Ukraine’s Navy is dragging its heels on a People’s Project initiative to restore a warship in the country’s severely depleted naval fleet. “Netishyn” is a unique combat dive vessel with professional equipment purchased with the money entrusted to us by the people of Ukraine and further afield. However, the ship is in critically poor condition and needs immediate repair. Despite repeated appeals to Ukraine’s Naval bosses to get the refit of the ship underway, we get a “thanks for your interest”, but no progress.
Since Ukraine was deprived of the Crimean peninsula when it was annexed by Russia, the country has almost “forgotten” about its maritime border and territorial waters. However, the constant need to protect the maritime border from enemy sabotage and reconnaissance groups from the Russian aggressor still exists. Ukraine’s territorial waters in the Black and Azov seas are becoming increasingly difficult to control. Constant violations of state marine borders by enemy vessels disguised as fishing boats or bulk carriers are being reported by naval crews who talk increasingly of enemy provocations on the sea.
In December 2015, two of Ukraine’s diving vessels performed a combat mission in the Black Sea – to protect oil (gas) mining platforms. They are scattered among Zmeinym island (near Illichivsk) and Tarhankut (Crimea). The Russian fleet had delivered its crew to service the platforms and blocked Ukraine’s approaches to their cruisers. The Ukrainian ships had no serious arms to use against the Russian sea fleet.
Ukraine’s remaining Naval vessels, which perform patrols of the border are far behind those of the enemy in terms of technical specifications. Add to this the fact more than two dozen ships were lost in Sevastopol when they fell into the hands of the Russian Federation. According to the leadership of the Naval Forces of Ukraine, most warships and vessels require a significant amount of maintenance and repair work, and many are in critical condition and require immediate dry-dock repair.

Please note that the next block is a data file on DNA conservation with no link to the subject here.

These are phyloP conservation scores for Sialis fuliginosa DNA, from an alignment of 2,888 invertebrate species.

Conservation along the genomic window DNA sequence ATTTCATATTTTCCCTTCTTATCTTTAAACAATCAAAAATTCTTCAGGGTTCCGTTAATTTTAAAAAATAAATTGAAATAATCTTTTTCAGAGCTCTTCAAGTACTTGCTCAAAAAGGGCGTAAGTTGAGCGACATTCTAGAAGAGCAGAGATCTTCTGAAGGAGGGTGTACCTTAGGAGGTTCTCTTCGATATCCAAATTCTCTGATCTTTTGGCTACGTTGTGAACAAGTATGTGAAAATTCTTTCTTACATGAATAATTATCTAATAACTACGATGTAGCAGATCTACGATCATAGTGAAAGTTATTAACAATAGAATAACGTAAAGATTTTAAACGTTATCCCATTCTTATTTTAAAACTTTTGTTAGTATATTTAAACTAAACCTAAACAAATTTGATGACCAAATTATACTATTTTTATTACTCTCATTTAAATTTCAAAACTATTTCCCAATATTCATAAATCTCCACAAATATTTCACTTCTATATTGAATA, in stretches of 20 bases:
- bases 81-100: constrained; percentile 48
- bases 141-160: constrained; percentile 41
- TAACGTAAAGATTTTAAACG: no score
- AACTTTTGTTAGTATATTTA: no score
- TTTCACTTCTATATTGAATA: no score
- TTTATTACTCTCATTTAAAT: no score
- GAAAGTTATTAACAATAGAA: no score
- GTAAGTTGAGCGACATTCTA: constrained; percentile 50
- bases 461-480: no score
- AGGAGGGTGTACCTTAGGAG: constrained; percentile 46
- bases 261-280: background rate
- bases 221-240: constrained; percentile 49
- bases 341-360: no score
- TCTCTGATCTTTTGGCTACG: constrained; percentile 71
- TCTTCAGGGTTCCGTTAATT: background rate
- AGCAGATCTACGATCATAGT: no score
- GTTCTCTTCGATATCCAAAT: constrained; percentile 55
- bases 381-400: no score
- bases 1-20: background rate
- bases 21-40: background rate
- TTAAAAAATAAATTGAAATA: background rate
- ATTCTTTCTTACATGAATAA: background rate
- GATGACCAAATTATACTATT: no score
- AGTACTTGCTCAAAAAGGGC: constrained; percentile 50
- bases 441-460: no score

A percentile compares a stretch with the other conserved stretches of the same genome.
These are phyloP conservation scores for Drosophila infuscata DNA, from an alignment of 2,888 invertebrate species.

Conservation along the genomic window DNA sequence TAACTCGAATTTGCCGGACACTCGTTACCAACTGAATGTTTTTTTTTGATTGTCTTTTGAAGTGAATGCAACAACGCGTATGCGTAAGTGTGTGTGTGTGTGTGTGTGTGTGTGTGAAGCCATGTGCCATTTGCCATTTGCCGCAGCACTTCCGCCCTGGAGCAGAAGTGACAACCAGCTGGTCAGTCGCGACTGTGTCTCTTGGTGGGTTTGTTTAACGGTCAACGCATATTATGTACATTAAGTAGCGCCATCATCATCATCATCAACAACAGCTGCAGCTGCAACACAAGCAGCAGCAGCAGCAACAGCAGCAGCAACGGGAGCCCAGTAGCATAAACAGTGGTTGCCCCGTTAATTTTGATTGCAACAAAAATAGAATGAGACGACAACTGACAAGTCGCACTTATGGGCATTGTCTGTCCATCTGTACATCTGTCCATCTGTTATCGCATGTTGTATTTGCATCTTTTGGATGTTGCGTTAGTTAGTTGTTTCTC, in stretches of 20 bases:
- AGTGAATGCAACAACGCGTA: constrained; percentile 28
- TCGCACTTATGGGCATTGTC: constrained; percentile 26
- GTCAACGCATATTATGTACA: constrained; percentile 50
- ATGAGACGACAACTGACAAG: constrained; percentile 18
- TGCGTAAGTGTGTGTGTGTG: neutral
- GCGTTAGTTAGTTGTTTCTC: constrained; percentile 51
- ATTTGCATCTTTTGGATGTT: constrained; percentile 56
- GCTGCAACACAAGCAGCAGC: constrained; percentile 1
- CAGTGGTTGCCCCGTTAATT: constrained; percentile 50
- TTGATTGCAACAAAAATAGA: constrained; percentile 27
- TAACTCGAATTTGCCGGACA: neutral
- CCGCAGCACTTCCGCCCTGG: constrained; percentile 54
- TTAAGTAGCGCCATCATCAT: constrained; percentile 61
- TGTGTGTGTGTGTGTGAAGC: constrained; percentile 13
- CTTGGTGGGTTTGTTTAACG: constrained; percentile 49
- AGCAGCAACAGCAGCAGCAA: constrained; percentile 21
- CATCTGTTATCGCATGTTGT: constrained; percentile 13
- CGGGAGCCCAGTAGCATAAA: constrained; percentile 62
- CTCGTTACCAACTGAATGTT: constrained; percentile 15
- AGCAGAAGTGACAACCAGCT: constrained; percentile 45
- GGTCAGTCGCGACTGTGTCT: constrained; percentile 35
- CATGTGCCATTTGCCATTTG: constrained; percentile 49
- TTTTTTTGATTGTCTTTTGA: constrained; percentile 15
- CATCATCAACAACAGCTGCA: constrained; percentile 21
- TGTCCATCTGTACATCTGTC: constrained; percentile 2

The People’s Project’s struggle to bring one of these ships up to combat capability began in the summer of 2015, when we met with the Netishyn crew. Since then the command of the Interior Ministry military unit (A1228) have repeatedly appealed for help and we have promptly provided much-needed devices, equipment and other essentials. In a few short months we have purchased a Raymarin AIS-350 for the automatic identification of ships and plotting position on maritime maps, remote antenna and sonar, a “Breeze” inflatable launch with a 15-horsepower engine, marine radio sets (seven units), the primary marine radio station, a draining pump with pipes, medicine, materials for repair of the ship’s hull and diving equipment. The total cost of assistance provided so far exceeds 200,000 UAH.
With the assistance of the Mykolaiv Regional Administration, we undertook a project to conduct the dry-dock repair of Netishyn. The last time the ship was in dry-dock was in 1999, although according to Ministry of Defense order number 855 passed in December 2012, dry-docking should be performed once every two years. In 2015 alone, Netishyn traveled 4749 nautical miles, twice as many as in 2014. The urgent need to conduct all the work has been confirmed by the crew and is verified by separate inspections by volunteers and specialized professionals.